“This mitigating circumstance must be proved to the satisfaction of the court to be available as a means to lighten the penalty. The trial court has found the evidence insufficient to ‘conclusively show that the accused was drunk on the night of the incident’” (G.R. L-288, August 29, 1946).
“We [the Supreme Court] are in accord with this finding… the amount of liquor the accused had taken, if he had taken any, was not of sufficient quantity to affect his mental faculties… ‘if the accused was thoughtful enough not to neglect giving Don Vicente Noble his injection, the inference would be that his intoxication was not to such a degree as to affect his mental capacity to fully understand the consequences of his act’” law(G.R. L-288, August 29, 1946).
Intoxication is “intentional” when the offender drinks liquor fully knowing its effects, to find in the liquor a stimulant to commit a crime or a means to suffocate any remorse (Reyes, Revised Penal Code).
The question of “habit” should be proved as actual and confirmed; it is unnecessary that it is a matter of daily occurrence (Reyes, Revised Penal Code citing People v. Camano).
The liquor must “lessen individual resistance to evil thought and undermines (sic) the will-power making its victim a potential evildoer” (Reyes, Revised Penal Code citing People v. Camano).
It is important the offender’s use of his mental faculties and value judgment are affected by the intoxication.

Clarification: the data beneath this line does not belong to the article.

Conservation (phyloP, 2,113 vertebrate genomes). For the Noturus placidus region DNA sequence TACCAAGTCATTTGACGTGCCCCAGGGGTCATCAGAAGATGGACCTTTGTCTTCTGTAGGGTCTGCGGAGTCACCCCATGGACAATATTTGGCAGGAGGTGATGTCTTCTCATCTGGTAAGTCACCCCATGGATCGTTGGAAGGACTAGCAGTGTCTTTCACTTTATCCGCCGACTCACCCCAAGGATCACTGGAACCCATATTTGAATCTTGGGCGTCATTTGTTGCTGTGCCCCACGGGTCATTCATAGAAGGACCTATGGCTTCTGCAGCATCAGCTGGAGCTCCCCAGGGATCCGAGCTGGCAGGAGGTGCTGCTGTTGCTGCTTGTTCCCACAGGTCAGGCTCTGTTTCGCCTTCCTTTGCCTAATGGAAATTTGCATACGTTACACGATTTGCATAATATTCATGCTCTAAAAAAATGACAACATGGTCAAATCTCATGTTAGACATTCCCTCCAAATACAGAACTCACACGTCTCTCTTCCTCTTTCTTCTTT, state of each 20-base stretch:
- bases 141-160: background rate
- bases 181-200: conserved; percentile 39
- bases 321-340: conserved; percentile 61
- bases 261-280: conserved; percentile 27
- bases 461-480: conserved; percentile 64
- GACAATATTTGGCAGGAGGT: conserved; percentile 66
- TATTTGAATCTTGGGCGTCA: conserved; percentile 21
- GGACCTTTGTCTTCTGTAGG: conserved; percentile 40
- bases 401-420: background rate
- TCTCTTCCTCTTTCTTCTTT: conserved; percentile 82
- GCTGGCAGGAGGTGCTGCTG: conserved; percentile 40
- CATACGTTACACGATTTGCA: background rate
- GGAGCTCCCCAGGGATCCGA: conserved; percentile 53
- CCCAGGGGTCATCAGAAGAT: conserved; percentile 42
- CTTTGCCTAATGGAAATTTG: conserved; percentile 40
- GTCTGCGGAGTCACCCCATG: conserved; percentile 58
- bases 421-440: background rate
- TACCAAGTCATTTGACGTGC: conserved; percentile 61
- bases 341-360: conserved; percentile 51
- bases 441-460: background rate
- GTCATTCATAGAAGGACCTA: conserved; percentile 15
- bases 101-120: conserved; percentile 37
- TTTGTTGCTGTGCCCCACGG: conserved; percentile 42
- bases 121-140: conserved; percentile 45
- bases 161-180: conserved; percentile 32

While intoxication can impair the exercise of will power, intoxication is intentional if the offender resorted to it to bolster his courage to commit the crime. It is aggravating when intoxication is habitual and “undermines the will power making himself a potential evildoer” (Reyes, Revised Penal Code citing People v. Amenamen).
The prosecution must prove the intoxication of the offender is habitual or intentional.
In the absence of proof to the contrary, it will be presumed that intoxication is not habitual but accidental, and the fact that the accused was drunk at the time of the commission of the crime must then be considered as a mitigating circumstance (Reyes, Revised Penal Code citing U.S. v. Fitzgerald).
In the case of People v. Apduhan, “the accused merely alleged that when he committed the offense charged he was intoxicated although he was ‘not used to [being] drunk.’”
According to the Supreme Court, “[t]his self-serving statement stands uncorroborated. Obviously, it is devoid of any probative value” (G.R. L-19491, August 30, 1968).
The confession of the accused that he was intoxicated when he stabbed the cab driver after continuously drinking sometime before the commission of the crime was not habitual nor intentional.
The holdup was not the offspring of planning and deliberation. It was a fatal improvisation dictated by an impromptu impulse (People v. Abalos, et al., G.R. L-31726, May 31, 1974).
As a final word, [i]t is settled principle that drunkenness is not an excuse for a criminal act, committed while the intoxications lasts, and being its immediate result (A Treatise on the Law of Evidence, Volume 3, Wigmore and Greenleaf).
Nevertheless, its presence depending on the circumstances will affect the final penalty for the commission of the crime.